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Condemning the Government of Pakistan's closure of over 20 international aid agencies "without any verifiable cause", a group of international civil society organisations have described the decision as part of a growing and worrying trend of shrinking space for civil society and repression of human rights across South Asia.
Condemning the arbitrary banning of these agencies and reiterating the importance of non-governmental organisations (NGOs) in assisting development projects, the groups, which included CHRI, International Federation for Human Rights, the National Foundation of India and Katiba Institute of Kenya, called for an "immediate reversal of this decision".
In recent years, Pakistan has restricted the operations of international nongovernmental organisations (INGOs) and their local partners by refusing visas, introducing obstructive registration requirements, and demanding layered approvals for new projects.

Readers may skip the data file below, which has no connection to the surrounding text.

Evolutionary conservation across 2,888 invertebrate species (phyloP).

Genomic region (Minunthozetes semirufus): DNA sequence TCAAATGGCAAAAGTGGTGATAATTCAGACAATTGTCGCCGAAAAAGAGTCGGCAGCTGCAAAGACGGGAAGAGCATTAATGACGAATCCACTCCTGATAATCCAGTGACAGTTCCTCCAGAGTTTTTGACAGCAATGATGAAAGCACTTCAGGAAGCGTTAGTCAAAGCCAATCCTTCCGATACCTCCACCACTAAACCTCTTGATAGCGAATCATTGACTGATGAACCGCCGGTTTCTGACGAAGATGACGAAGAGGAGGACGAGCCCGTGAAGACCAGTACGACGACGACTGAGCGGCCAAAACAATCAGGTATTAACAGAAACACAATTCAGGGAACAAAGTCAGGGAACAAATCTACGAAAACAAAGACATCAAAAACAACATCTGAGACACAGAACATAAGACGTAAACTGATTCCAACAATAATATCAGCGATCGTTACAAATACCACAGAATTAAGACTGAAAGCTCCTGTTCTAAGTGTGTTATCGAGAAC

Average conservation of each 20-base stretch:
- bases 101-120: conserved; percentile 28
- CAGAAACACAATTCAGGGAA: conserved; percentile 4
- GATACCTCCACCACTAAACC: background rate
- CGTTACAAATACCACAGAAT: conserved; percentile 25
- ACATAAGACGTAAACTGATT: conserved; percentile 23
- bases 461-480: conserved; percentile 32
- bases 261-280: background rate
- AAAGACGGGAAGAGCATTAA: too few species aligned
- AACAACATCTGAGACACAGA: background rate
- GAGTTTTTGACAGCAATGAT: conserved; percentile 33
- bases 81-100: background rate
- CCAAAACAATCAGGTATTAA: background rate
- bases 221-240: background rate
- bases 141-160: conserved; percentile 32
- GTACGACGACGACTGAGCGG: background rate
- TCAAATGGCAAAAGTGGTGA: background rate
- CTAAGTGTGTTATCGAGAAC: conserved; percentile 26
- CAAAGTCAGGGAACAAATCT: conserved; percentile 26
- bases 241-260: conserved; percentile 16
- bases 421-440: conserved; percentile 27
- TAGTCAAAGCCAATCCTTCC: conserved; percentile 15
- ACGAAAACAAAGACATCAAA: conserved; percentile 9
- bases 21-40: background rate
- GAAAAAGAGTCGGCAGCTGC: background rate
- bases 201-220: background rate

In 2015, a committee comprising of several ministries sealed Save the Children's offices and instructed expatriate staff to leave the country. The committee also temporarily rejected the registrations of 15 other NGOs, including Norwegian Refugee Council, Danish Refugee Council, Catholic Relief Services, World Vision, and Mercy Corps.
Many of the organisations which have now been banned, including Open Society Foundation (OSF) and Action Aid, have worked in Pakistan for decades. Their involvement has enabled access to education, health, food, and emergency relief, to hundreds and thousands of ordinary people, including empowerment of women and children.
The Commonwealth Charter commits Pakistan with an obligation to respect and uphold the role of civil society and "the right to development for all without discrimination on any grounds". Such action also goes against its international legal commitments under the International Covenant on Civil and Political Rights (ICCPR); which are integral to the basis of a peaceful, just and stable society.
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